Other databases such as Scopus,  Web of science,  Google scholar,  EMBASE,  CINAHL,  and Cochrane library  also provide research evidence on diabetes and neuropathy, and hence future studies could be performed on other such databases. With growing access to evidence-based statements and consumer summaries,  the increased number of "abstract available" articles for diabetes in PubMed enables quicker knowledge transfer compared to links to "full text available" articles, which provide information upon payment. 
Various indexation-related factors such as publishing policies of journals, editorial skills, and indexing categorization by technical staff influence the actual existence of evidence and also the amount of evidence retrieved through search.  Frequent and periodical analysis of evidence in PubMed is necessary after implementing a change as a process of outcome evaluation. 
Interestingly, the study findings reflected current evidence for practice, in that the greatest number of articles available reflected the actual scientific information on diabetes and neuropathy. For example, number of "DN" articles under middle-age were more so as the prevalence in middle-age. 
Relatively equal representation of gender in existed evidence with a shift toward male gender reflected increased prevalence of DN among men,  and more human studies demonstrated a "bench-to-bedside" effect with a translation from experimental (animal) models to clinical presentation of DPNP.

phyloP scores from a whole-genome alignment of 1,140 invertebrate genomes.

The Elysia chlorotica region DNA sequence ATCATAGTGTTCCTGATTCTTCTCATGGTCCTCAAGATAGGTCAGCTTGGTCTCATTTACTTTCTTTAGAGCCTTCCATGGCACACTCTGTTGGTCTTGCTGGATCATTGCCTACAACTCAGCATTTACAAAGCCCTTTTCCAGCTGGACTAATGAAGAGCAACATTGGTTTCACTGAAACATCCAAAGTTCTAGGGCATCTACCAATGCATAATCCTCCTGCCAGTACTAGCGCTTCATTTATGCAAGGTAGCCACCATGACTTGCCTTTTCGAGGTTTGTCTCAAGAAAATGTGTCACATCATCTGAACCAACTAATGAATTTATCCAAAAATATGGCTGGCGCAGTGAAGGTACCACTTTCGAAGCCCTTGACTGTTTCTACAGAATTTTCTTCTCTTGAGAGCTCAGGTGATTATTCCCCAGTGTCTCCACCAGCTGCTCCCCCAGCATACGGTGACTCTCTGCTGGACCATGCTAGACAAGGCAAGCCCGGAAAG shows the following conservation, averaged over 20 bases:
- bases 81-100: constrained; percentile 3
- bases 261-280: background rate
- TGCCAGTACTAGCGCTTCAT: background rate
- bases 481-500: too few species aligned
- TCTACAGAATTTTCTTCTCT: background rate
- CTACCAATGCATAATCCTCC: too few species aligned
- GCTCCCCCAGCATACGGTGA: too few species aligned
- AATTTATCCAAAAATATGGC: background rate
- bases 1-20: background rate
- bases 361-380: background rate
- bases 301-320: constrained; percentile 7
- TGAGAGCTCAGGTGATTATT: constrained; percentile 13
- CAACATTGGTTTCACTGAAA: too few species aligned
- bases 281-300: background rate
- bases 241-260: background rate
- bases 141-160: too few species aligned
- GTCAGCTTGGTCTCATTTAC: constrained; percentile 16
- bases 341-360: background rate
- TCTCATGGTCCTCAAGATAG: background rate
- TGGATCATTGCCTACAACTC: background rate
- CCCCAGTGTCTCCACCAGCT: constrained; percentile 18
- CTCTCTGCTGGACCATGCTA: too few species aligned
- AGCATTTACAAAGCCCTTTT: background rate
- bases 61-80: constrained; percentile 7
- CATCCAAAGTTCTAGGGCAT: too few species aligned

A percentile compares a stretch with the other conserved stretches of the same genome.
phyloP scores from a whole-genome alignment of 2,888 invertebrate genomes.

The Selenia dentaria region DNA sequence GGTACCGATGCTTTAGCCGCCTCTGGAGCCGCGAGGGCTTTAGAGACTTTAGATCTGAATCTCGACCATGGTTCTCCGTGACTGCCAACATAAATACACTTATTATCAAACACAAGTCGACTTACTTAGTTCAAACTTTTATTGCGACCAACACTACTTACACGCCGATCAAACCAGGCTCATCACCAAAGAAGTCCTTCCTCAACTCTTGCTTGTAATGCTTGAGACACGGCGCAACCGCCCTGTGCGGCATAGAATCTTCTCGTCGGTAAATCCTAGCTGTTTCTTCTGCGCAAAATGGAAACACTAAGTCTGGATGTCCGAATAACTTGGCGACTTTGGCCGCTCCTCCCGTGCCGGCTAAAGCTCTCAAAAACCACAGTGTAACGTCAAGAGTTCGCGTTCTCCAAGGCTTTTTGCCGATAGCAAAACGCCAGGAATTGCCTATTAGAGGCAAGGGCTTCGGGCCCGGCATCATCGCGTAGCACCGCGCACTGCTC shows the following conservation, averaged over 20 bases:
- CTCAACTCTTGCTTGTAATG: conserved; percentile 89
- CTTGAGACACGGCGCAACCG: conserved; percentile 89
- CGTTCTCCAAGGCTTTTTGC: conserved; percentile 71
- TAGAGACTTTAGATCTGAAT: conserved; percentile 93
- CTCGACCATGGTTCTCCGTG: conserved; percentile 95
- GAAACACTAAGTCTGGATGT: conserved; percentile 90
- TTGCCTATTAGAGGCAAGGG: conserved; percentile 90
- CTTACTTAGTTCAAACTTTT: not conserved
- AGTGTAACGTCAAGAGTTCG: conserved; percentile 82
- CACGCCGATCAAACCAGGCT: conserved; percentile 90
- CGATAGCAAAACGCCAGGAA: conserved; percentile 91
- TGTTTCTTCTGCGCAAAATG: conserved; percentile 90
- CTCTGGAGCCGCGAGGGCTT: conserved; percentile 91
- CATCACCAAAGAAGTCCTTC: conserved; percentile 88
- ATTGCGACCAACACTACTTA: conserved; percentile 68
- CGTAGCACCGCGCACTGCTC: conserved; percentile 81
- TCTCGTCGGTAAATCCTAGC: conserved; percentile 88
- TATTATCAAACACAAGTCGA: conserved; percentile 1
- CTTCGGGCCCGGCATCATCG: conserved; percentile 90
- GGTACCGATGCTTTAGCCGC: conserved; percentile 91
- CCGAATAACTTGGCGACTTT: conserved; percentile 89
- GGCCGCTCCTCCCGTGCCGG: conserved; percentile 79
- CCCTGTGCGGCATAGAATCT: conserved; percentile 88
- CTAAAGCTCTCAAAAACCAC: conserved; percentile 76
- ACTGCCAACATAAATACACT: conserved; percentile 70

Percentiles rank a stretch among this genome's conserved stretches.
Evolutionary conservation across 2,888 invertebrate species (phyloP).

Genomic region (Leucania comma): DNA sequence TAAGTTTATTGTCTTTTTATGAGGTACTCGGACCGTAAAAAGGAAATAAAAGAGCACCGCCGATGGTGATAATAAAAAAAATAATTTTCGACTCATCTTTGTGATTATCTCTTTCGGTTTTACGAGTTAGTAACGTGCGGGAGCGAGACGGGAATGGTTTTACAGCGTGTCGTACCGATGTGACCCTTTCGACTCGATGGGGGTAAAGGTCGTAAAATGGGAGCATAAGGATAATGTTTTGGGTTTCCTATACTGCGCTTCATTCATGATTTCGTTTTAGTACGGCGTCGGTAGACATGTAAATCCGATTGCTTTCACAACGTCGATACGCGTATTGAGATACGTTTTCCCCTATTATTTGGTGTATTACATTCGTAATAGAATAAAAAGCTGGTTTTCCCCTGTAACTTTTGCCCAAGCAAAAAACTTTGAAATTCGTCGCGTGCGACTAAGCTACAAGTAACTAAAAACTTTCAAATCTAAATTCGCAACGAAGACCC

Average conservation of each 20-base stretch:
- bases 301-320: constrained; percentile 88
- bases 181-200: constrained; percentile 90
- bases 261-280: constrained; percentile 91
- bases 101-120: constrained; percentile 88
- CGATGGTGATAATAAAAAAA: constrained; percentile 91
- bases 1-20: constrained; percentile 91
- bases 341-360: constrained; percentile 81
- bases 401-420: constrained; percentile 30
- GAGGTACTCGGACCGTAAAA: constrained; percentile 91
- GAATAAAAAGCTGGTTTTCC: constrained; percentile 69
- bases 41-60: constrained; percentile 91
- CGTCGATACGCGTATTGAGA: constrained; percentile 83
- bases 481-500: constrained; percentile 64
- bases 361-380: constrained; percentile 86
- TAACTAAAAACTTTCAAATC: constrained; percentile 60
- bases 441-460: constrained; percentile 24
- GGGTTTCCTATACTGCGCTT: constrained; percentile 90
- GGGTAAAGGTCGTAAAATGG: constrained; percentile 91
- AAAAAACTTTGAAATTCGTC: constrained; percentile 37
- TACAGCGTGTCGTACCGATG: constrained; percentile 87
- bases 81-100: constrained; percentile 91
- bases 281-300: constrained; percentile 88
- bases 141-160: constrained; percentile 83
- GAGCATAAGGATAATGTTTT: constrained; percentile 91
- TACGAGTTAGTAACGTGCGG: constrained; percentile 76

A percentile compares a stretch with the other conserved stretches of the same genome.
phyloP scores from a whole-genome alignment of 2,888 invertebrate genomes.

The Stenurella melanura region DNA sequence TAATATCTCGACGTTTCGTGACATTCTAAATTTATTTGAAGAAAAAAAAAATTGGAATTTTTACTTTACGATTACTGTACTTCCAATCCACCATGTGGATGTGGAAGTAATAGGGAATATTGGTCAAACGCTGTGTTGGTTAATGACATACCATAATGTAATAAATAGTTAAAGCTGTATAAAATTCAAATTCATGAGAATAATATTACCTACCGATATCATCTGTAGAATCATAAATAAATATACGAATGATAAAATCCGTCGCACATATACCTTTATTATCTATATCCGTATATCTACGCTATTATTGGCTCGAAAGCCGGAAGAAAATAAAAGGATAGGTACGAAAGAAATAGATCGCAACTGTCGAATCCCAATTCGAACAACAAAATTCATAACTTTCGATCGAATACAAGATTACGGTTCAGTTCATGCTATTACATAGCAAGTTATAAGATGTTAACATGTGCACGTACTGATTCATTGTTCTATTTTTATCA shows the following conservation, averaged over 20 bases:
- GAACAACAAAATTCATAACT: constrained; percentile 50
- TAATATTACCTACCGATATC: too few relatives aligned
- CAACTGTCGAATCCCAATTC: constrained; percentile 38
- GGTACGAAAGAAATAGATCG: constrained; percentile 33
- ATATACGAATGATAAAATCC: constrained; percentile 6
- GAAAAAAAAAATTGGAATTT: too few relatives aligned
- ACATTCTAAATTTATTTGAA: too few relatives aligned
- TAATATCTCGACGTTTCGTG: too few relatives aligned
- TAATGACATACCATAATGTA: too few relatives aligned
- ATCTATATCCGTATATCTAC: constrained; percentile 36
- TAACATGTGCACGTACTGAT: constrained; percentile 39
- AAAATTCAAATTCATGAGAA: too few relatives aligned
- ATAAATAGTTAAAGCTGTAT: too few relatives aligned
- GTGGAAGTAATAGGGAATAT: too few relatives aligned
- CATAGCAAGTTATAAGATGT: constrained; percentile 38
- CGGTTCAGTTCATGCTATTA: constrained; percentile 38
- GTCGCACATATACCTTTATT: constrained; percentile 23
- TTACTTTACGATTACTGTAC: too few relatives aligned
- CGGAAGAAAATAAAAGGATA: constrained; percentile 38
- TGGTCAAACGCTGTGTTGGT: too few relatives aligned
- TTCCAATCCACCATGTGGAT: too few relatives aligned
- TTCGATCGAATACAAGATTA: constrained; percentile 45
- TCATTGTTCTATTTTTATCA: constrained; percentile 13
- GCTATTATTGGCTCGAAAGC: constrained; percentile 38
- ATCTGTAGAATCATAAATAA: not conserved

MEDLINE journals had the greatest number of "diabetes" articles since there are many MEDLINE-indexed diabetes journals, which are published as monthly issues.  This study evaluated evidence for DN and future studies on analysis of diabetes journals would be of immense value to delineate the role of diabetes journals.
The leading subject category for DN articles was cancer, which may be due to the comorbid occurrence of diabetes with cancer in relation to their etiological association to neuropathy through vitamin-D.  Both disorders are known for their genetic and life-style-associated incidence in recent years, and both have a global magnitude of public health burden.  Similarly, more studies under veterinary sciences and toxicology denote increased number of experimental studies and drug-related adverse event studies respectively.
The study however had few limitations in being descriptive and not analytical; lack of content analysis, lack of quality analysis,  and possibility of influence of indexation errors on retrieved results  and subsequent study findings, which were not categorized into practice-based, practice-related or practice articles. Future analyzes of evidence should focus on diabetes, neurology, and anesthesiology journals utilizing "advanced search" features of PubMed  to determine their contribution of diabetes evidence base for DN.
The total number of articles on DN was 11,378, which were far lesser in proportion (0.0006%) to total number of 17,445,795 articles in PubMed reported previously by Kumar and Sisodia  This study found that the evidence-analysis utilizing a quantitative approach reflected the status of current practice-based evidence in DN. Future analyzes on DN should address journal-specific, population-specific, and age-specific influences on quantity and quality of research evidence.
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[Figure 1], [Figure 2], [Figure 3], [Figure 4], [Figure 5], [Figure 6], [Figure 7], [Figure 8], [Figure 9], [Figure 10], [Figure 11], [Figure 12], [Figure 13], [Figure 14], [Figure 15]